It's been quite an offseason for NASCAR following Jimmie Johnson's fifth consecutive championship. Not only is there a new point system across all three national series, but also added were wild cards in the Chase and drivers have to pick just one series to run for the championship.

The changes were made with an eye on competition and the fans, to make the sport better than ever. But which rule will have the biggest impact? Bill Kimm and Mark Spoor weigh in with their thoughts, read theirs and then weigh in with yours in the comments below. And don't forget to vote in the poll at the right.

Which rule change for 2011 will have the most positive impact?


It'd be easy to pick the change in the point system here. After all, it's the thing garnering the lion's share of the attention. However, if you're looking for immediate positive impact, the addition of the wild card into the Chase is the obvious choice.

The biggest criticism of NASCAR's former system was that it didn't reward winning enough. Consistency was what drove the bus. The new point system doesn't solve that problem. If you examine it, it is largely the same system with smaller numbers.

However, the wild card addition is a game changer.

Consider the following: It's late August. There are five drivers each with one win and no driver outside the top 10 has two. Of those five drivers, two get spots in the Chase just a couple of weeks later.

You think those guys are going to be points racing down the stretch of the regular season? Can you imagine what it could be like at Richmond that second week of September if the same scenario were true?

Now imagine if one of those drivers gets a little bit too aggressive during the final laps at Richmond, or even Atlanta the previous week. Imagine he plows into the guy who is clinging to that 10th spot in the standings without a win.

Now imagine if your driver was the guy who leap-frogged both of the guys in the wreck and got into the Chase.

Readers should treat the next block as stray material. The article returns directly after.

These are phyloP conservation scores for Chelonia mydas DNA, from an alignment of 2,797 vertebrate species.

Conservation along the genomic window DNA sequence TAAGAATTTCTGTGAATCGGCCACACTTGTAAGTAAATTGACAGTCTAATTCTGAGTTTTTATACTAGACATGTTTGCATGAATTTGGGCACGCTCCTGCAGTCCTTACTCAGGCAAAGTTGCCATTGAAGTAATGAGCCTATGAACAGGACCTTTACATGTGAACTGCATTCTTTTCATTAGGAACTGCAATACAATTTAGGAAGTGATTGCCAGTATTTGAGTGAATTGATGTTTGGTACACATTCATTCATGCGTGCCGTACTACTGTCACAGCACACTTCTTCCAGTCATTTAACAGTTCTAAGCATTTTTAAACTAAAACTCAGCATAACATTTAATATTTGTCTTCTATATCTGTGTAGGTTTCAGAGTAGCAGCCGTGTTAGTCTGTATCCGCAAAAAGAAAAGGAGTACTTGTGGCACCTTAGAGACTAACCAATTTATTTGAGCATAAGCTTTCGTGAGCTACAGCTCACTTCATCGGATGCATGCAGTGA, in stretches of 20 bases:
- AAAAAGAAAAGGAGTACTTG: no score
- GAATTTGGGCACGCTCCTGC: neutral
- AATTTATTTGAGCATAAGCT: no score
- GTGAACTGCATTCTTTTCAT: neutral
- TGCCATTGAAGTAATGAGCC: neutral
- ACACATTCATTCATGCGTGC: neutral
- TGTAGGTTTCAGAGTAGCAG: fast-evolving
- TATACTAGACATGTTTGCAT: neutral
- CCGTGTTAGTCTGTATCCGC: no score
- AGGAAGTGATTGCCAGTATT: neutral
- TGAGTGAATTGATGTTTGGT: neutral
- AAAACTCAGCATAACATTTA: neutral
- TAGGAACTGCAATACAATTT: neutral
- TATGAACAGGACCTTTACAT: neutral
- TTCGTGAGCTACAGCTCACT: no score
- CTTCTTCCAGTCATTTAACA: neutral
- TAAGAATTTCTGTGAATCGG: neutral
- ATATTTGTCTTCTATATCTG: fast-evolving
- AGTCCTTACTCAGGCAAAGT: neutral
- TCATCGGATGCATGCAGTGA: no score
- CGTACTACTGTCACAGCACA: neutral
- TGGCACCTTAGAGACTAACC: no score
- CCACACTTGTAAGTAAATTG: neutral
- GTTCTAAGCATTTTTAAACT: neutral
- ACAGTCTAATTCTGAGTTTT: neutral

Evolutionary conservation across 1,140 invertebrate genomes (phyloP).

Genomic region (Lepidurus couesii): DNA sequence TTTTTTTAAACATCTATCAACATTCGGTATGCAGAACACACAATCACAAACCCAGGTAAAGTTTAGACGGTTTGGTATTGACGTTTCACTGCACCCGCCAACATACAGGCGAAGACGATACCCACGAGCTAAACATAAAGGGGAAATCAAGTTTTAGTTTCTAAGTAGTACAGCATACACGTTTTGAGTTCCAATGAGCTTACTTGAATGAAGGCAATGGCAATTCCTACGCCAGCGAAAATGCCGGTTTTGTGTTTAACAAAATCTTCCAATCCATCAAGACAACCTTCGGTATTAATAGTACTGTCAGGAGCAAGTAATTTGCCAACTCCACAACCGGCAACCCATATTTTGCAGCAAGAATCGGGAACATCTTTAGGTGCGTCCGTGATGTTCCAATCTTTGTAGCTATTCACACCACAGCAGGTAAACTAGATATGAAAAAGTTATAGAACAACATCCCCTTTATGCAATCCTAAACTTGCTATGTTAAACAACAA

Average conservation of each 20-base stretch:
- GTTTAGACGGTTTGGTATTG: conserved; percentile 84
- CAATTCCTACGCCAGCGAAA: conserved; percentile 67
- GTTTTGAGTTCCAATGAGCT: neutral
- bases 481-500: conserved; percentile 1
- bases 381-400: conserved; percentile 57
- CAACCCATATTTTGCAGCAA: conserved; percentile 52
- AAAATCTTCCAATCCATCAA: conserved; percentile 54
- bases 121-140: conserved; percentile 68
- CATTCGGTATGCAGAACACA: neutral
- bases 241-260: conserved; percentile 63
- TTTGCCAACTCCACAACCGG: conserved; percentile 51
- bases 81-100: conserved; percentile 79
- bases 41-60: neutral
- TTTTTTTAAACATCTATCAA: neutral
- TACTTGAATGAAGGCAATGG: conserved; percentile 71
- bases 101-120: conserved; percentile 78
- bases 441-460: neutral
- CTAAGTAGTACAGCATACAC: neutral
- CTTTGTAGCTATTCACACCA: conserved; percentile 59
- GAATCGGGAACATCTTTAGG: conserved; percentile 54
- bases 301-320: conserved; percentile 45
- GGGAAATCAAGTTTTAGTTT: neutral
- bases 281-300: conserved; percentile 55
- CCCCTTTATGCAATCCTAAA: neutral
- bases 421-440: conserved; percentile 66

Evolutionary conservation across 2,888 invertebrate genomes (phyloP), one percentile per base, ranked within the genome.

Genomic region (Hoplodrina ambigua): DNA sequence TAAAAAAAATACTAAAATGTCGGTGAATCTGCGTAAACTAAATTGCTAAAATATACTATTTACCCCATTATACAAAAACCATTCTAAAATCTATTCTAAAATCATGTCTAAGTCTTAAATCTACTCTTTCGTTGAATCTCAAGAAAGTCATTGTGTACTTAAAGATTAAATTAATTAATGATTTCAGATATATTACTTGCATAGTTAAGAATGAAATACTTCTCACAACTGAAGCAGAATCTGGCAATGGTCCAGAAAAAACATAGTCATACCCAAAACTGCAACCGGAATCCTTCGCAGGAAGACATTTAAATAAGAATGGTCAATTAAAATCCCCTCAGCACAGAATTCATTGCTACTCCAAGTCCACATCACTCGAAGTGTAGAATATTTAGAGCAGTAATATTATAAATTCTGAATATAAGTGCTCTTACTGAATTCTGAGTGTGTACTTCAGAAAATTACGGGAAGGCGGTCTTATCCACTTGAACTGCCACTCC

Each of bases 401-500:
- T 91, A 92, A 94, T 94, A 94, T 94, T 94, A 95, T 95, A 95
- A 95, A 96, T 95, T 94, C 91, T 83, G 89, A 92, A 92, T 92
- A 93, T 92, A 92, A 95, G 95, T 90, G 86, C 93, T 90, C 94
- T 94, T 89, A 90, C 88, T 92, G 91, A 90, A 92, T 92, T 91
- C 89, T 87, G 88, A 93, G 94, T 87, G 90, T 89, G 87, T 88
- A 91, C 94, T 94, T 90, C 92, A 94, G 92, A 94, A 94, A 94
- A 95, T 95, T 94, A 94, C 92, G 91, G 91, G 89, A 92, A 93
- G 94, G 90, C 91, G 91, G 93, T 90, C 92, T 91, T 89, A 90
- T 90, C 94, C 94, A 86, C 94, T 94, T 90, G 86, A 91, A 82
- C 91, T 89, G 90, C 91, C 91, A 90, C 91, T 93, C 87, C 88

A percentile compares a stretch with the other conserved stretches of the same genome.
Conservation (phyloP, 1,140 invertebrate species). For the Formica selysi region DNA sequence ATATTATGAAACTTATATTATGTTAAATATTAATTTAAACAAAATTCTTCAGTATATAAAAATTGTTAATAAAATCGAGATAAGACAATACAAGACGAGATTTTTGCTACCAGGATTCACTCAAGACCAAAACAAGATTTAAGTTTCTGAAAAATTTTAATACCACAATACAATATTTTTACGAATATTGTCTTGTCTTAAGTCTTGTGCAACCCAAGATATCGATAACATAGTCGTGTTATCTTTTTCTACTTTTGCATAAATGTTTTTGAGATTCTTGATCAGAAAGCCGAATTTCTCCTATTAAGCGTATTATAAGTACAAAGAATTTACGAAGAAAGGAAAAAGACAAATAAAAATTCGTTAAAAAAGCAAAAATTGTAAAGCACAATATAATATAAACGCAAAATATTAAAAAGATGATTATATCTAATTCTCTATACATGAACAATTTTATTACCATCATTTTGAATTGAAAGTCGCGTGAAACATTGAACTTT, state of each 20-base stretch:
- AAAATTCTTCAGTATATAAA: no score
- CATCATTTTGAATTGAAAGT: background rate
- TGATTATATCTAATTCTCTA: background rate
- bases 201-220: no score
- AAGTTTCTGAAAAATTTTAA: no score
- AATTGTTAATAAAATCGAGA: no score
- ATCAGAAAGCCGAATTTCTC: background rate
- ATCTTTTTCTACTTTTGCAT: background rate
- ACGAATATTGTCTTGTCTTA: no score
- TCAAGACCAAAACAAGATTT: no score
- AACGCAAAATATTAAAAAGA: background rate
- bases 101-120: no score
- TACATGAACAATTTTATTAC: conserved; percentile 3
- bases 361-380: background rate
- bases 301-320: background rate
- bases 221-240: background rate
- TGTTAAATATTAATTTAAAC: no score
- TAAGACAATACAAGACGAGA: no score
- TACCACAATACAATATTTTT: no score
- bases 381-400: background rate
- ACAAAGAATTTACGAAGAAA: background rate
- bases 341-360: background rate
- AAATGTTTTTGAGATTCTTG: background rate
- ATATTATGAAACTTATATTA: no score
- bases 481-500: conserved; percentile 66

It all sounds pretty exciting, don't you think?

• Mark Spoor, NASCAR.COM

The opinions expressed are solely those of the writer.

NASCAR made many changes for the 2011  season, but without question the top one was forcing drivers to pick one championship for which to run. Finally, the debacle of running for more than one championship is over.

For all the guys who are contenders year-in and year-out in the Cup Series, why on earth would they want a Nationwide championship? It's a secondary trophy and they know it. Carl Edwards, Kyle Busch -- they want the Cup trophy, they want what Jimmie Johnson has. Sure, it'd be nice to call yourself a champion, but winning the Truck or Nationwide title while in your prime in the Cup Series is a joke.

But that's all in the past.

The Nationwide Series has been tainted by Cup drivers coming over and taking all the championships the past decade, and hopefully this new rule will deter them from continuing the practice.

Last year, just two races were won by non-Cup regulars -- Justin Allgaier and Boris Said -- and the highest-finishing Nationwide-only driver in the standings was Allgaier in fourth. In fact, just four of the top 10 in points weren't involved full time in Cup.

The past five Nationwide championships have been won by Cup regulars, and all by a rather large point margin, taking away any potential title drama at the end of the season.

Sure, more eyes are on the Nationwide race when Cup regulars are involved, but there are more cons than pros in regards to them participating. With this rule, NASCAR has brought the foundation back to the Nationwide and Truck series -- developing drivers.

• Bill Kimm, NASCAR.COM

The opinions expressed are solely those of the writer.